> It was wonderful to see the sign at the ranger station informing us that fire
> danger was low.  Most of our hike has been in drought conditions, so it was
> appropriate that we had to slosh through wet trails on our final day of
> hiking.  What was surprising though was how treacherous the boardwalks were.
> Some kind of green algae or moss covered the wet shady parts and made them
> slick as ice.  Not bad when the treadway was level, but very dangerous where
> the boardwalk tilts to one side.  A handrail might be advisable to help the
> hiker prevent a nasty fall.
> We were lucky to witness one of the most exciting wildlife encounters of the
> whole trip.  Just to the left of us on the Trail, we watched as a 4 foot
> Black Racer swallowed the last couple of feet of another snake who had the
> misfortune of becoming lunch.  Sandy got a picture of this, so look for it in
> our upcoming slide presentation.
> About 5 minutes after the snake episode, we saw a hiker coming toward us on
> the Trail.  As he approached, I recognized none other than our List
> moderator, Jeff Walters, AKA "Prairie Dog."  Jeff brought cold Gatorade for
> all of us, a wonderful treat now that the day was getting hot.  Now we were a
> group of four walking the last three miles of the hike.  How fitting!  To be
> able to share our last few miles with an old friend and a new one.  As I
> reflect on that I find an inescapable symbolism for what is so great about
> hikers and hiking.  That our common passion for hiking makes for quick and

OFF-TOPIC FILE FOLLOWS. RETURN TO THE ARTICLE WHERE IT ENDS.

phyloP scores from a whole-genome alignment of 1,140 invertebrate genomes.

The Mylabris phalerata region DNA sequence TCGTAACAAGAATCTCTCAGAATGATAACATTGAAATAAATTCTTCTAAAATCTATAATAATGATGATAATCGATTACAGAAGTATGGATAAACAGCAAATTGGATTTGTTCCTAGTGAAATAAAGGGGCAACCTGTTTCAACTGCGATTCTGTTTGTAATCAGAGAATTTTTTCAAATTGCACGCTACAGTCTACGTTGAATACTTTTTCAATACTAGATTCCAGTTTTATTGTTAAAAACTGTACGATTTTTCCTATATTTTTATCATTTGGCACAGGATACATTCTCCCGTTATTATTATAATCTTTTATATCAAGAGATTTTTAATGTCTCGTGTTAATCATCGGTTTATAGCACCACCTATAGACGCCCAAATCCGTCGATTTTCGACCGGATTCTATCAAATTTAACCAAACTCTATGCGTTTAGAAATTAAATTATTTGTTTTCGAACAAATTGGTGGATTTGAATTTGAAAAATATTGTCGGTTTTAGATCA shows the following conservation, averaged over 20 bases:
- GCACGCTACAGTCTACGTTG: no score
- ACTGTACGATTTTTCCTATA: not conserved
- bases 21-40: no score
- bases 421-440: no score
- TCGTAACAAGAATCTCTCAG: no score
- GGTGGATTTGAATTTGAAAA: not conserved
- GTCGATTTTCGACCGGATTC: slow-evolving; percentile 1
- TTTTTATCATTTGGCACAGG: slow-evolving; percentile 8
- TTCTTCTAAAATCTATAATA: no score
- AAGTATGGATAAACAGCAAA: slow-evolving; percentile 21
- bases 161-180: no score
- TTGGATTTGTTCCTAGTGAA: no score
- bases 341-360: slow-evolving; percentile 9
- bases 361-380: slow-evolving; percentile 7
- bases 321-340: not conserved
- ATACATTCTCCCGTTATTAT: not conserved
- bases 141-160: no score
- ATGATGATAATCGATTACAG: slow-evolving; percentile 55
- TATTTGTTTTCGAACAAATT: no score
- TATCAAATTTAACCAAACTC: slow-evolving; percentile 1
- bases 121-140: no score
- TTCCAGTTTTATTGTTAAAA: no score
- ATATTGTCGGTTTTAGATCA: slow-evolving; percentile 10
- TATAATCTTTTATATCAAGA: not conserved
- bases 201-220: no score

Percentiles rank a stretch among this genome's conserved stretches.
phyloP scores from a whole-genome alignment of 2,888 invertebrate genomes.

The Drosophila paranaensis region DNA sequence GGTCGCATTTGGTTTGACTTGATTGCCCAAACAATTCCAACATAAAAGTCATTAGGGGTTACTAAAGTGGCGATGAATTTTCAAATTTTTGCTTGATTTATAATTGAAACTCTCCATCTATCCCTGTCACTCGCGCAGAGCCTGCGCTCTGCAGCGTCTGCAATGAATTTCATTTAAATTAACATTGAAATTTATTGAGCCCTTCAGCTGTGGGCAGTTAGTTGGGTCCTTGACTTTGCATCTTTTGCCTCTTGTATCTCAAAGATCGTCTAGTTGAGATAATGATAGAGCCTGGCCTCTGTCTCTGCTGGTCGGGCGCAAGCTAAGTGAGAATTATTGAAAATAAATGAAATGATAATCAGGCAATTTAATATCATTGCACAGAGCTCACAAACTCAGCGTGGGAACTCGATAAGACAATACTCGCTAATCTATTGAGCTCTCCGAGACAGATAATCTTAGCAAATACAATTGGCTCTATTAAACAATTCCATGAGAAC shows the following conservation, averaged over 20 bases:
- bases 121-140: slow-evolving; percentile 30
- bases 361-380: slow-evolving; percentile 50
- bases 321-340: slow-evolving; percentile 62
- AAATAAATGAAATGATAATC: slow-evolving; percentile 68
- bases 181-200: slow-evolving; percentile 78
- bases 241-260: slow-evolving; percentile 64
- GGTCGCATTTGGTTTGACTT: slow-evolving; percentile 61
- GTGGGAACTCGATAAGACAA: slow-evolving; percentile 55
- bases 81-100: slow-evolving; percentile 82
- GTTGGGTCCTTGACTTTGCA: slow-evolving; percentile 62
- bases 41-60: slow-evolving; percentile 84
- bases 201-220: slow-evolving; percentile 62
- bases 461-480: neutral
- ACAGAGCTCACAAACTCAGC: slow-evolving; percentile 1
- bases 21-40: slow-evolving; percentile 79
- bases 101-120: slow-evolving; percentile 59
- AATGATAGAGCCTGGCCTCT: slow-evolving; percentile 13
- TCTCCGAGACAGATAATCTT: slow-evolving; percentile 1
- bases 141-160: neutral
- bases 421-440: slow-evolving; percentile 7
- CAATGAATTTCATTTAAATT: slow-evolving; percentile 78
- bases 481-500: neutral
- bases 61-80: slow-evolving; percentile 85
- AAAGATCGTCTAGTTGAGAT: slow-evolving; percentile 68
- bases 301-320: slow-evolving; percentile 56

> easy friendships, and yet friendships destined to last a lifetime.  Thanks
> Tami and Jeff for the hike on Sunday and your friendship.  THAT is what it is
> all about!
> This hike has covered 10 counties, with over a hundred miles of road walk,
> walking on the left and dancing into the ditch hundreds of times as  cars or
> trucks approach.  We have hiked winding paths through private and public
> lands and containing a rich array of flora and fauna it has been our
> privilege to observe and document.  We've hiked paths well manicured and lost
> the trail in weeds 8 feet tall.  We've hiked hand in hand for over 200 miles
> of this hike.  We've given a lift -- and a meal -- to mosquitoes, ticks and
> chiggers.  We've walked confidently as well as cluelessly.  We'd have been
> lost without the FTA maps -- and we've been lost with them.  We've had plenty
> of assistance from our knowledgeable hiking friends, giving us updates on new
> trail development which makes maps outdated so quickly with such a young and
> dynamic thru-trail such as ours.  Its youth is its beauty and its curse,
> beauty because there is adventure and excitement with the uncertainty of
> route and trail condition.  The curse is for the small but dedicated staff of
> the FTA and the hundreds of volunteers in all our chapters who have to deal
> with this Trail's growing pains.  We hope you all have thick skin and can
> accept the criticism from us hikers of the Trail as it is intended,
> constructively.  Those who do your jobs in the future may have an easier time
> of it, but only you will have the satisfaction that comes from taking the
> dream of a hiking trail the entire length of the state and making it a
> reality.  Thank you!
> This concludes our final trip report.
> Happy trails,
> Solar Bear and Navigator